A proposed apartment complex between Isley Street and Martin Luther King, Jr. Boulevard could become the latest housing for UNC students.
“The Flats” complex would replace aging, low-density housing with high-density housing as envisioned by the Town of Chapel Hill’s recently-adopted Future Land Use Map. If approved by the town, The Flats would comprise of approximately 200 units and 600-650 total beds.
This area currently houses other student residential units such as University Apartments, Lark Chapel Hill, Union Chapel Hill as well as Adelaide Walters Apartments – an affordable housing community for seniors.
The proposed project as envisioned would be five stories tall on the Isley Street side and six stories tall on the Martin Luther King, Jr. Boulevard side.
Jeff Davis, of JDavis Architects, said the terrain of the Isley Street side of the property led to some challenges in design of the complex.
“The biggest challenge on this side is the topography side just diagonally from the lowest north-east corner to the south-west corner there’s a 32-foot change in grade,” Davis said.
Davis said the project is set to include an approximately 450-space parking deck which will be surrounded by residential units, a clubhouse, pool, courtyard and a pedestrian path through the site.
“All parking in the development is in the parking deck,” Davis said. “There’s no surface parking anywhere. Visitors, and residents and future residents will all park in the deck.”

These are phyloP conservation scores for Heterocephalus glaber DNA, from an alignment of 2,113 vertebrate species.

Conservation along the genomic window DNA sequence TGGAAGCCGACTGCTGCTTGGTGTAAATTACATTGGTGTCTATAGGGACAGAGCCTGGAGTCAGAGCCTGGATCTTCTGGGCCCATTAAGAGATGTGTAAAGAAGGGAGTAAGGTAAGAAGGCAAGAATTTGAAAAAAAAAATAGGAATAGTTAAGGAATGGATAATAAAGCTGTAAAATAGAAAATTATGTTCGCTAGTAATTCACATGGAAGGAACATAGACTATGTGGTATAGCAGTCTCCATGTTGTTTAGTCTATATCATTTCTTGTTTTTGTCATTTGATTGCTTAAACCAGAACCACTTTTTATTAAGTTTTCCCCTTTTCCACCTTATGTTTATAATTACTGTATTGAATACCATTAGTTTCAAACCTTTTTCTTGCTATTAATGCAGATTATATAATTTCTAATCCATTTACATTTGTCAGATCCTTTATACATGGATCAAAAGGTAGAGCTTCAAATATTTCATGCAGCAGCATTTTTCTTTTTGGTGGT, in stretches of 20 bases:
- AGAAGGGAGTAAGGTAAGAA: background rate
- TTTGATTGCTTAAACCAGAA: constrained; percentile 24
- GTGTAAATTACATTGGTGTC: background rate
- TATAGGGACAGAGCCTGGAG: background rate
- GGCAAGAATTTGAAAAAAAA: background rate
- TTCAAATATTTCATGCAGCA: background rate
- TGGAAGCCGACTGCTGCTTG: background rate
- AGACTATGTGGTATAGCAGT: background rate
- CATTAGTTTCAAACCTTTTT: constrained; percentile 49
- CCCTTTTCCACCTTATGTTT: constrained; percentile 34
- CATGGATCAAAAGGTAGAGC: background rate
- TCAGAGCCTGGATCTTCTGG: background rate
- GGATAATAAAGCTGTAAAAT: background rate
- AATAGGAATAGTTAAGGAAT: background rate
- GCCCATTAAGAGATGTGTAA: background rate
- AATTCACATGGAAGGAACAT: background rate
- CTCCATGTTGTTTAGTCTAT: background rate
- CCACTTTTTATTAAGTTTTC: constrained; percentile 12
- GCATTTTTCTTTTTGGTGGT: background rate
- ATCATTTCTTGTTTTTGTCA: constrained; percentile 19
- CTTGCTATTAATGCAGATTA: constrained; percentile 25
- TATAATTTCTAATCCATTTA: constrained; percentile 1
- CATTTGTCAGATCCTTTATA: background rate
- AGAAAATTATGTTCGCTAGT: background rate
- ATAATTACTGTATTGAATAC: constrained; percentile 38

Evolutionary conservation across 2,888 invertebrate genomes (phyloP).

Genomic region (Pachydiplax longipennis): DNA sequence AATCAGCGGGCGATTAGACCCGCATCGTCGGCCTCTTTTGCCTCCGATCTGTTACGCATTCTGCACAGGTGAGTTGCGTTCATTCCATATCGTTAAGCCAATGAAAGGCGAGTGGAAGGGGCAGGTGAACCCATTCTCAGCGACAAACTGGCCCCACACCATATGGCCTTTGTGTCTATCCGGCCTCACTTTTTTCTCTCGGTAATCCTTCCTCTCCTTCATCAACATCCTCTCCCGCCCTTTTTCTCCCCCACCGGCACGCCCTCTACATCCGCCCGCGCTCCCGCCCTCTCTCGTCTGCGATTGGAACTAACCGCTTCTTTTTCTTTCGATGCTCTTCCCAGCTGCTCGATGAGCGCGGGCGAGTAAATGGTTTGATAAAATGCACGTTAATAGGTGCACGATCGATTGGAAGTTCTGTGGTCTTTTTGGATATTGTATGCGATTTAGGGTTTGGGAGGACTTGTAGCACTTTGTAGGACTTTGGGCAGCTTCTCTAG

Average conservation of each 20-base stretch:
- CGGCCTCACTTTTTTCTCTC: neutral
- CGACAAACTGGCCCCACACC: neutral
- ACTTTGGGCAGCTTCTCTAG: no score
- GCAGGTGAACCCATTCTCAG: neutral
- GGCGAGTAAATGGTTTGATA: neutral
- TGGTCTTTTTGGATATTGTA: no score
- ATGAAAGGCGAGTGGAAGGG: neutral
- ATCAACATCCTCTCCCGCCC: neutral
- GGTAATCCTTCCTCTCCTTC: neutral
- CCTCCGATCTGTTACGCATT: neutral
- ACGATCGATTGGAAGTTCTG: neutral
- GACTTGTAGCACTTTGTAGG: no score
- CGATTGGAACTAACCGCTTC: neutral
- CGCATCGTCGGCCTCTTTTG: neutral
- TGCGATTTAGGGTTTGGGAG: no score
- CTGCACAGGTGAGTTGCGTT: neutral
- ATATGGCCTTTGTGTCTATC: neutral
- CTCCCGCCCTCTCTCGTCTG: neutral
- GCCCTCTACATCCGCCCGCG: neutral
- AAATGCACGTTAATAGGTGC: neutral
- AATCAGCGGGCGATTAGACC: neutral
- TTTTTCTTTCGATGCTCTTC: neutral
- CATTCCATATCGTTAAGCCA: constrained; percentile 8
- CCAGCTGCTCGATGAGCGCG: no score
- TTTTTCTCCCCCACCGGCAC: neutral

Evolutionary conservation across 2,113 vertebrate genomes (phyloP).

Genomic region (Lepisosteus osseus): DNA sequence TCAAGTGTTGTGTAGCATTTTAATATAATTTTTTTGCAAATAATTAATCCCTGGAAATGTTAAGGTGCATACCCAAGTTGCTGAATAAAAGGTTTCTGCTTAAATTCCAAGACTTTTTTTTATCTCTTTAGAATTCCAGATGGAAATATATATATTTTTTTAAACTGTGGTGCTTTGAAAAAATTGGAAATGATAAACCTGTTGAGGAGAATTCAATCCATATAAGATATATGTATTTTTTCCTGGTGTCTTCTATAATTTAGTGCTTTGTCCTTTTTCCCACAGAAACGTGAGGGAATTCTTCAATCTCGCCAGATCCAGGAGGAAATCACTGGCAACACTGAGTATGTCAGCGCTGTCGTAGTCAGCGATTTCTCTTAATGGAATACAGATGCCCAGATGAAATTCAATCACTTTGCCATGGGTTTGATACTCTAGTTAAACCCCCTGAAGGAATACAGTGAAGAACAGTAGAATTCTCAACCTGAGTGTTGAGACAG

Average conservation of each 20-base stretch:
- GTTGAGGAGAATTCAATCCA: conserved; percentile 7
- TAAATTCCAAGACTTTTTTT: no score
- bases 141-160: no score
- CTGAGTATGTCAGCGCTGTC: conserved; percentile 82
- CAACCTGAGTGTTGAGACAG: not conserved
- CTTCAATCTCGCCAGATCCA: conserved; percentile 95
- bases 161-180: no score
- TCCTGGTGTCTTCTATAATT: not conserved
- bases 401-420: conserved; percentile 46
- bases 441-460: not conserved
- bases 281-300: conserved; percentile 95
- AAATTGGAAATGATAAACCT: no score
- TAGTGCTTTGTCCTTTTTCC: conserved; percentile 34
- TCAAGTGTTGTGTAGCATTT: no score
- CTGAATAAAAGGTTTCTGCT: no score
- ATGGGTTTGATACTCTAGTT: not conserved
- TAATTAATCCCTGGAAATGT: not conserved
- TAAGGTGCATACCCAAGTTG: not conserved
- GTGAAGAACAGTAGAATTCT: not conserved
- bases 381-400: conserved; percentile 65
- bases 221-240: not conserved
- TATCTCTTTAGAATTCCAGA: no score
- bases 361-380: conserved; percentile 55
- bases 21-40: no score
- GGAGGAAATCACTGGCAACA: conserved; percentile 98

Bruce Ballentine is the founding principal for Ballentine Associates which is part of The Flats project. He said the project team is working to explore options to provide an affordable housing plan.
“We’ve also started discussions with UNC to see if there is a way that it might be possible for this project to assist with the certain students that are on assistance that might marry up with an affordable housing solution,” Ballentine said.
The Chapel Hill Town Council heard the concept plan for The Flats at their meeting March 24. Some concerns the council shared was the scale of the project and the potential disruption of the nearby neighborhoods.
Council Member Amy Ryan said she does not think the project as-is meets the town’s goals for environmental, economic, middle housing or transit-oriented development.
“It’s just missing the mark on all those,” Ryan said. “We’ve talked about the idea of trying to grow our downtown out of its little constrained linear format right now, and there’s a big opportunity cost for the town to let that valuable land go to student housing complexes.”
Chapel Hill Mayor Pam Hemminger echoed Ryan’s thoughts on how much student housing the town needs.
“This would be one of the corridors we would want it on, but I’m in agreement that this project is just so large on this property and backs up to a neighborhood, but there’s also a townhouse neighborhood on the other side and our affordable housing senior neighborhood on the other side,” said Hemminger. “I don’t know if you’ve had conversations with them but we need something that works with them and I am not convinced that a student housing project of this size and scale [does.]”
If the project is set to continue, Hemminger and the Chapel Hill Town Council said the project team has more work left to do before earning town support.
Additional development plans for The Flats can be found here.
Photo via Town of Chapel Hill
Chapelboro.com does not charge subscription fees. You can support local journalism and our mission to serve the community. Contribute today – every single dollar matters.